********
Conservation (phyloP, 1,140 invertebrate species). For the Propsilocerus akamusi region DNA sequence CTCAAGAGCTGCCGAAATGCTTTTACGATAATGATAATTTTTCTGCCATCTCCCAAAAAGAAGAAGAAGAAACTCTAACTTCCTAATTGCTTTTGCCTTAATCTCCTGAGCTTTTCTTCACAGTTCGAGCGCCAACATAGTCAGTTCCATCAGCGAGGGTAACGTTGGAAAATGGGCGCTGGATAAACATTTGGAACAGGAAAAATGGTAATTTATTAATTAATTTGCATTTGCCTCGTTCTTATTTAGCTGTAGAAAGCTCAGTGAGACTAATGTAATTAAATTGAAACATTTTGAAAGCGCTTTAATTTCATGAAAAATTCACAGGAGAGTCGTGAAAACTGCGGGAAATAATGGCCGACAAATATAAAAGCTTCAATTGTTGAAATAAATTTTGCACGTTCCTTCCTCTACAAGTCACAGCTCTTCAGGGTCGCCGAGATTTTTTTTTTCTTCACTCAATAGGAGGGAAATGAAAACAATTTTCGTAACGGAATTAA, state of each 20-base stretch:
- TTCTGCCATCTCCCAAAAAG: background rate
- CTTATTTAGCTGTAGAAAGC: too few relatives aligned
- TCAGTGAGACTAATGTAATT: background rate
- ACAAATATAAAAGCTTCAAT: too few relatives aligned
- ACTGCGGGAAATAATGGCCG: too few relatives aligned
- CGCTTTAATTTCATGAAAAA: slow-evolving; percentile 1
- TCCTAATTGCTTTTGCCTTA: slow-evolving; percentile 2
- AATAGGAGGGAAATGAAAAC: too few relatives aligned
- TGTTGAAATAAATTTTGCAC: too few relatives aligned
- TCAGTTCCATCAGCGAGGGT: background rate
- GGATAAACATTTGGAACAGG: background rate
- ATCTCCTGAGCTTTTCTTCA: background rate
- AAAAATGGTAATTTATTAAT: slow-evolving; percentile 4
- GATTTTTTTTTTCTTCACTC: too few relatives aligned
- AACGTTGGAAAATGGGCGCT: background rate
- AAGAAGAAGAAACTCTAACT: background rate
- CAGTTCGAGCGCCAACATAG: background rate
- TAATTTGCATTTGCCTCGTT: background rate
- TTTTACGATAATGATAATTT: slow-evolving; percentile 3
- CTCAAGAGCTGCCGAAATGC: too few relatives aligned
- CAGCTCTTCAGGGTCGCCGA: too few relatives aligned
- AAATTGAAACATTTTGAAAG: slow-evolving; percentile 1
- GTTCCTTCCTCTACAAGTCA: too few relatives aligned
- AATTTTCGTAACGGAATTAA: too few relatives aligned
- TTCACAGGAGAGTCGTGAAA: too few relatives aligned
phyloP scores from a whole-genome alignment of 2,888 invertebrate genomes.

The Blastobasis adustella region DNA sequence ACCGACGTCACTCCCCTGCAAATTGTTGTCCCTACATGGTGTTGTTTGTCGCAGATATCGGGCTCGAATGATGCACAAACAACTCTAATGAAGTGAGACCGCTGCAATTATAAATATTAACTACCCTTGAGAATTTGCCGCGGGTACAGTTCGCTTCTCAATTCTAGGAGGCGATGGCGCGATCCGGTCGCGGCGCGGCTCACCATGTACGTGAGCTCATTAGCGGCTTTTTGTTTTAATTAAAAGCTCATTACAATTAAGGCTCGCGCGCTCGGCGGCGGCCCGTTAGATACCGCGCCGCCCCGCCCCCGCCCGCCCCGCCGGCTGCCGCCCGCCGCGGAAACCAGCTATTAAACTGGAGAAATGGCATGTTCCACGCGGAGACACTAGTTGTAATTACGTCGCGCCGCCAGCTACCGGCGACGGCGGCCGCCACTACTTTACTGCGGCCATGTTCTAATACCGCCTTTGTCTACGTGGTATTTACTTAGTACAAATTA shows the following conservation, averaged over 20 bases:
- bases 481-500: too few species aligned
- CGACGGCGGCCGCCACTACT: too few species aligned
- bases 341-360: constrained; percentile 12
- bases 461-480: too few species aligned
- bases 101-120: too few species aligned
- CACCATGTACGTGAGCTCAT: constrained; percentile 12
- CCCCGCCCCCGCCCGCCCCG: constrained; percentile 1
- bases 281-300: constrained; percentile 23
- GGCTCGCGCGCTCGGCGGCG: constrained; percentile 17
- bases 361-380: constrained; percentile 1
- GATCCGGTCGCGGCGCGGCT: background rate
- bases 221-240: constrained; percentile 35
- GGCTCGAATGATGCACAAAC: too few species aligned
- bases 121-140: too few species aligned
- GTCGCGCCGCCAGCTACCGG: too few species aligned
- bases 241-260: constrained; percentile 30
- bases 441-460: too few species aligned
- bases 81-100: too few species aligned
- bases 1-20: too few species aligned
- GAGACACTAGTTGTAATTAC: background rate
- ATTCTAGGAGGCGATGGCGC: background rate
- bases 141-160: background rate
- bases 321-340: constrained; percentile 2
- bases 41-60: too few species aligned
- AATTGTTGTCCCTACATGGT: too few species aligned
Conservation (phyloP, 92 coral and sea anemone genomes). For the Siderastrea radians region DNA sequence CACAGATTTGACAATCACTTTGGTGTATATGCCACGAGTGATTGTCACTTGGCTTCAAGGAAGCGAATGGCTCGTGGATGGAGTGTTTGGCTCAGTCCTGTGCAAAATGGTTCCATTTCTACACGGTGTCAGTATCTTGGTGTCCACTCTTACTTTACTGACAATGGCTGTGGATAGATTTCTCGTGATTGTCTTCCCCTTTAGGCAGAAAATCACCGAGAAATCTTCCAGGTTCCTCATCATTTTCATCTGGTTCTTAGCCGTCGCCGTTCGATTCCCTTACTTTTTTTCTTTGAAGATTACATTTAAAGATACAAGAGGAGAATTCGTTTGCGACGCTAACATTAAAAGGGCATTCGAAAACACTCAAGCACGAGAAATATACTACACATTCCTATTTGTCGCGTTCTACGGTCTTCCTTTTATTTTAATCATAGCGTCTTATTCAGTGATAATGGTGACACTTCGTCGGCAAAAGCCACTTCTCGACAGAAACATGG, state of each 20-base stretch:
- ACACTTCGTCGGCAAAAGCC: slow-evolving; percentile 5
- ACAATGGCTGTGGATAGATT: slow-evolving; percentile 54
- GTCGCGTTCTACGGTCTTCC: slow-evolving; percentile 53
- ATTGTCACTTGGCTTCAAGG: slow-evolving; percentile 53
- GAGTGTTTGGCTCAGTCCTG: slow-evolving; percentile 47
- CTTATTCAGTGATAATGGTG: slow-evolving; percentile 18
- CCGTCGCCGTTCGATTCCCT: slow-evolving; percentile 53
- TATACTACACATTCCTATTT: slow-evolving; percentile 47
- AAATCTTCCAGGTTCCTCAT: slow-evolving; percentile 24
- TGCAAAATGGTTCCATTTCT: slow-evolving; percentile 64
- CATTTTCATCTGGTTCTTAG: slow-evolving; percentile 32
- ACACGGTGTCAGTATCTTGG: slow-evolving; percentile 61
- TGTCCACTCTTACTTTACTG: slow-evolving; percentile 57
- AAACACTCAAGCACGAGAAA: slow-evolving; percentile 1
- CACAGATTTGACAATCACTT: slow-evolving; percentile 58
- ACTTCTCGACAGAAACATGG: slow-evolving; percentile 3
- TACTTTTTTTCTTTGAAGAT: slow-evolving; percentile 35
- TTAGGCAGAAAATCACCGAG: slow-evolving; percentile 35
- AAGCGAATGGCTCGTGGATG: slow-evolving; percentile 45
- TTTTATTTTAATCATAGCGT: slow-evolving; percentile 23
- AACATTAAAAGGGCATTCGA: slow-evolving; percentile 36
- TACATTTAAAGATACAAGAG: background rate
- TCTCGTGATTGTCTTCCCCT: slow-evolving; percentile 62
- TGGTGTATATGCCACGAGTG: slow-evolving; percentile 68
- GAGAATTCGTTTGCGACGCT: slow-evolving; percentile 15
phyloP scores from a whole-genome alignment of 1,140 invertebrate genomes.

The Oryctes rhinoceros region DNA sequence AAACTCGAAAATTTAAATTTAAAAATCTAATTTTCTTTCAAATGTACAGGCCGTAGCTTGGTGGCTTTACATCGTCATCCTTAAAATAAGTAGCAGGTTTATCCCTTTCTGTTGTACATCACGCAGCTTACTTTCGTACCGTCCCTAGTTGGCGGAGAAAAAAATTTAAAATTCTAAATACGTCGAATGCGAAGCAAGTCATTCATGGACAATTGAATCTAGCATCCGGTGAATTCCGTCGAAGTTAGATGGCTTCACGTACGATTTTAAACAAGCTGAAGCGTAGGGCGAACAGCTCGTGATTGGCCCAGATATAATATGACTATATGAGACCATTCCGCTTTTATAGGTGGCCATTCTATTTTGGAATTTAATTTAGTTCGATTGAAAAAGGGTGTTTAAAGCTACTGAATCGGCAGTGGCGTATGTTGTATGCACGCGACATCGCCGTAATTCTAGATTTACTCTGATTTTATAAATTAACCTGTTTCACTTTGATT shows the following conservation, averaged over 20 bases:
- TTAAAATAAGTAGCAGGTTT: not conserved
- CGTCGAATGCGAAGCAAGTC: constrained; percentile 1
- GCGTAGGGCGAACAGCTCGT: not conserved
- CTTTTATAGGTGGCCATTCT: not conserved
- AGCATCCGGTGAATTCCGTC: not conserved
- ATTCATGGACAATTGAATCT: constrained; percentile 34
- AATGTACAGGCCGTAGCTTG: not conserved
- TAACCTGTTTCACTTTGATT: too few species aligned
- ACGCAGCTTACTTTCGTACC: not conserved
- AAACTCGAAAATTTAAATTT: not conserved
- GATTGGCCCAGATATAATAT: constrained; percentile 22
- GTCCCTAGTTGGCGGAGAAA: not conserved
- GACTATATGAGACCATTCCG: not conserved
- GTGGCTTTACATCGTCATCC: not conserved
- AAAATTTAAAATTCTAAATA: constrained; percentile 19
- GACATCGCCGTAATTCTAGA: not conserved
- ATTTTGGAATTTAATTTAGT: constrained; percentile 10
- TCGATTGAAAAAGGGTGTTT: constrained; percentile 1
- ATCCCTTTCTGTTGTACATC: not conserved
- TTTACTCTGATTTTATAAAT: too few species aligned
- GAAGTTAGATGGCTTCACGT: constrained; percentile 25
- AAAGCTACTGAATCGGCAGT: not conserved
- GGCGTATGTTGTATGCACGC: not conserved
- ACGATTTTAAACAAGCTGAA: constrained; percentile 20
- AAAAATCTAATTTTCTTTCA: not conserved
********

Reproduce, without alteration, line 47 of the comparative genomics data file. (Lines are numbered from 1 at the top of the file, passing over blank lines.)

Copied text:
- bases 1-20: too few species aligned